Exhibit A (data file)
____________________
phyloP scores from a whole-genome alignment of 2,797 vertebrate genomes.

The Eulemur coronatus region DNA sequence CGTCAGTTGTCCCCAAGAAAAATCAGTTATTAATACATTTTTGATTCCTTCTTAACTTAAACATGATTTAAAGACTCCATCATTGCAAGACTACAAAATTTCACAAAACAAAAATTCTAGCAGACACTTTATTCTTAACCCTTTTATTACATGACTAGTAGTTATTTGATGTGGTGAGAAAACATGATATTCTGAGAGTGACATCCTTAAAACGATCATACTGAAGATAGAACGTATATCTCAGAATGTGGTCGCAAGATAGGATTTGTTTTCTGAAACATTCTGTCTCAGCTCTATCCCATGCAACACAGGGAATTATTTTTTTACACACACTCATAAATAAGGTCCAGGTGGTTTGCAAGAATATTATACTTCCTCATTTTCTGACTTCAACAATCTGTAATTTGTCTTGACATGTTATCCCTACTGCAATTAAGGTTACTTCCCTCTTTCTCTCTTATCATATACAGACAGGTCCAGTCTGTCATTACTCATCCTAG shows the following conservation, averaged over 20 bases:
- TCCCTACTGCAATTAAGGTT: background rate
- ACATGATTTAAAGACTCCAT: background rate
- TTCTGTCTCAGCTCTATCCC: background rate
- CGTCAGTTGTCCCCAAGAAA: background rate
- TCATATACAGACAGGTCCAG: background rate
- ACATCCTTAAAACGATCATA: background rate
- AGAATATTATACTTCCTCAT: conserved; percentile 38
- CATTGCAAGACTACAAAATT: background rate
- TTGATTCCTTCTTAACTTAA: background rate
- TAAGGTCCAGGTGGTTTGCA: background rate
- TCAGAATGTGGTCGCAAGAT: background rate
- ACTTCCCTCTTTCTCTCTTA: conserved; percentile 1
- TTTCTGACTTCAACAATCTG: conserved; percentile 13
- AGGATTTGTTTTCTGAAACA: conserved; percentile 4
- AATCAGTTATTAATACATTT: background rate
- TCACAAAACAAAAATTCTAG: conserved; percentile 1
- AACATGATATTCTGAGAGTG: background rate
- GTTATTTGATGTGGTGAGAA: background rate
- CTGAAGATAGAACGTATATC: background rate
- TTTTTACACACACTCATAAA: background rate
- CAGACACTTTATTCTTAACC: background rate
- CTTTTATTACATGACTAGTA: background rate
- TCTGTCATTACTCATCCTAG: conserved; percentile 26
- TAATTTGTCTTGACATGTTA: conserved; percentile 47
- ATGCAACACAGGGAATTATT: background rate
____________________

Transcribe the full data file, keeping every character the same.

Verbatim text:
phyloP scores from a whole-genome alignment of 2,797 vertebrate genomes.

The Eulemur coronatus region DNA sequence CGTCAGTTGTCCCCAAGAAAAATCAGTTATTAATACATTTTTGATTCCTTCTTAACTTAAACATGATTTAAAGACTCCATCATTGCAAGACTACAAAATTTCACAAAACAAAAATTCTAGCAGACACTTTATTCTTAACCCTTTTATTACATGACTAGTAGTTATTTGATGTGGTGAGAAAACATGATATTCTGAGAGTGACATCCTTAAAACGATCATACTGAAGATAGAACGTATATCTCAGAATGTGGTCGCAAGATAGGATTTGTTTTCTGAAACATTCTGTCTCAGCTCTATCCCATGCAACACAGGGAATTATTTTTTTACACACACTCATAAATAAGGTCCAGGTGGTTTGCAAGAATATTATACTTCCTCATTTTCTGACTTCAACAATCTGTAATTTGTCTTGACATGTTATCCCTACTGCAATTAAGGTTACTTCCCTCTTTCTCTCTTATCATATACAGACAGGTCCAGTCTGTCATTACTCATCCTAG shows the following conservation, averaged over 20 bases:
- TCCCTACTGCAATTAAGGTT: background rate
- ACATGATTTAAAGACTCCAT: background rate
- TTCTGTCTCAGCTCTATCCC: background rate
- CGTCAGTTGTCCCCAAGAAA: background rate
- TCATATACAGACAGGTCCAG: background rate
- ACATCCTTAAAACGATCATA: background rate
- AGAATATTATACTTCCTCAT: conserved; percentile 38
- CATTGCAAGACTACAAAATT: background rate
- TTGATTCCTTCTTAACTTAA: background rate
- TAAGGTCCAGGTGGTTTGCA: background rate
- TCAGAATGTGGTCGCAAGAT: background rate
- ACTTCCCTCTTTCTCTCTTA: conserved; percentile 1
- TTTCTGACTTCAACAATCTG: conserved; percentile 13
- AGGATTTGTTTTCTGAAACA: conserved; percentile 4
- AATCAGTTATTAATACATTT: background rate
- TCACAAAACAAAAATTCTAG: conserved; percentile 1
- AACATGATATTCTGAGAGTG: background rate
- GTTATTTGATGTGGTGAGAA: background rate
- CTGAAGATAGAACGTATATC: background rate
- TTTTTACACACACTCATAAA: background rate
- CAGACACTTTATTCTTAACC: background rate
- CTTTTATTACATGACTAGTA: background rate
- TCTGTCATTACTCATCCTAG: conserved; percentile 26
- TAATTTGTCTTGACATGTTA: conserved; percentile 47
- ATGCAACACAGGGAATTATT: background rate